City Hall

City Administrator Mary Leith told the City Council last week that in a conversation with Jason Sakalaskas, maintenance and operations chief for the Department of Transportation and Public Facilities (DOT) Northern Region that with the increase in trucks proposed by Kinross, DOT should install a traffic signal at the intersection of the Richardson Highway and Nistler Road.

Leith told Council that she told Sakalaskas, “The first thing I would like to recommend is that you put a stop light in where Nistler meets the Richardson.”

Kinross is developing a mine near Tok and is planning to haul ore to its Fort Knox mine to be milled instead of milling the ore onsite. It is anticipated that 192 trucks a day – four per hour in each direction – will be moving the ore through Delta Junction.

According to Leith, Sakalaskas said that DOT is looking into the additional pressures that the Kinross ore trucks will have on the Alaska and Richardson highways. Sakalaskas reportedy said that DOT has already talked quite a bit with Kinross representatives and that DOT plans to attend every one of the meetings that Kinross will be holding with the public. Leith added that Sakalaskas said the Alaska highway system is a public road and according to Sakalaskas, as long as Kinross keeps their loads legal, it is available to them.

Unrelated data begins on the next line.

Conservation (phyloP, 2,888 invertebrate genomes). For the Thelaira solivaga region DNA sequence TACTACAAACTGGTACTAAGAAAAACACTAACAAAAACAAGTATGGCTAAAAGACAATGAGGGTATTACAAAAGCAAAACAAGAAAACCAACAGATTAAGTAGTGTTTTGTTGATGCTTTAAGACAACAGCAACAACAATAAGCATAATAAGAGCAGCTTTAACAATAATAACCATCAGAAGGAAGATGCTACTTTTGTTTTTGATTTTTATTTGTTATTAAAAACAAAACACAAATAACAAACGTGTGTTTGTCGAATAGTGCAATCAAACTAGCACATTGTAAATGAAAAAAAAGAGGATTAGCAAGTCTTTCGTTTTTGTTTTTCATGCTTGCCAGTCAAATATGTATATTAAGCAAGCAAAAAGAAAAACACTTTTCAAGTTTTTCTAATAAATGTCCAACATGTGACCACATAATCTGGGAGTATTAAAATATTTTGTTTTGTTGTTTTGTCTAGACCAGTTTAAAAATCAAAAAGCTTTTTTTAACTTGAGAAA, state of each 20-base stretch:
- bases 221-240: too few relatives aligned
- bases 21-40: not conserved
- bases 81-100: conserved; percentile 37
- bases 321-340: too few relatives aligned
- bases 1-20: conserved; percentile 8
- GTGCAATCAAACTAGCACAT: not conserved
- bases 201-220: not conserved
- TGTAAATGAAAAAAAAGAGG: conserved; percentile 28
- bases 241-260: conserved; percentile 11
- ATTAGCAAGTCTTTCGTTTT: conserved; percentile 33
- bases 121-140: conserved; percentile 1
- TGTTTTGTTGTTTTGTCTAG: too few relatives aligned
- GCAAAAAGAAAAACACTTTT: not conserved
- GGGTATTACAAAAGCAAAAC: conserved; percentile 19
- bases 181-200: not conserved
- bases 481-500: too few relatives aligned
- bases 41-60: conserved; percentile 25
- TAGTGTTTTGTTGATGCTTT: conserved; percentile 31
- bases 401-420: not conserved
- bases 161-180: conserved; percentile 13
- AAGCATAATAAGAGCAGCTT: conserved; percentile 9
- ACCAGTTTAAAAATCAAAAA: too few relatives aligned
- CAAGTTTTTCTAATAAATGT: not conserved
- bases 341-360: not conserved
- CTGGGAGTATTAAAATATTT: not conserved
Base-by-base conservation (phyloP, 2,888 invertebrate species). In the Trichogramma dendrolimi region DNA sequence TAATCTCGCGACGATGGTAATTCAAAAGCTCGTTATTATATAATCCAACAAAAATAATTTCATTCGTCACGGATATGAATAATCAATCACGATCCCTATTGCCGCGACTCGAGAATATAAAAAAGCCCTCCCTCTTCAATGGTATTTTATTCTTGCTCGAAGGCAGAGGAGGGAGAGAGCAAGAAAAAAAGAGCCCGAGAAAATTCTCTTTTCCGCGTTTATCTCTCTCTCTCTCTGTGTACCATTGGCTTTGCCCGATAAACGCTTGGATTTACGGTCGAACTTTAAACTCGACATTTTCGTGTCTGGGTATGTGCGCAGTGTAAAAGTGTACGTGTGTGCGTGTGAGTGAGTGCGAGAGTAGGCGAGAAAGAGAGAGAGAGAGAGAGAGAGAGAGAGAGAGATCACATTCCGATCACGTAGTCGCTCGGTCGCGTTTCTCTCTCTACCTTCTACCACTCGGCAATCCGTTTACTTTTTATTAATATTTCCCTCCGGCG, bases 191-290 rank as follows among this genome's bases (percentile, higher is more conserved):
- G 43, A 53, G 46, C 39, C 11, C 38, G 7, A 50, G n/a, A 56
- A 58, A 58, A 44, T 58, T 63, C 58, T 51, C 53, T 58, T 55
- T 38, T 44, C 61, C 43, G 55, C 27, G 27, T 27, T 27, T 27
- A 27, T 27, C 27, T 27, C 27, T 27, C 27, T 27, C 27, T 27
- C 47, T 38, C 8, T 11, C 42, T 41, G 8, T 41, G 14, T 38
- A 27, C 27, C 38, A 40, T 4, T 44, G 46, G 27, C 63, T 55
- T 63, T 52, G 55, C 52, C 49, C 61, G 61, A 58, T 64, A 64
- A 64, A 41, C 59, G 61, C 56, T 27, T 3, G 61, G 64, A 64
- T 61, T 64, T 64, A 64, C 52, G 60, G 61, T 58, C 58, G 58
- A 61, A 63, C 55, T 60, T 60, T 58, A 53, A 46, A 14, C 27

She went on to say Sakalaaskas indicated that DOT will be closely monitoring road impact, traffic patterns and using pavement monitoring systems based upon how much funding is available.

Leith quipped, “And to all those people who said that they were going to move out of Delta if we ever got a street light, can just start packing their stuff.”

Tim Holoday manages advertising for TriDelta, Inc. publisher of the Seward Journal and Delta Wind newspapers and covers general news topics. He can be reached at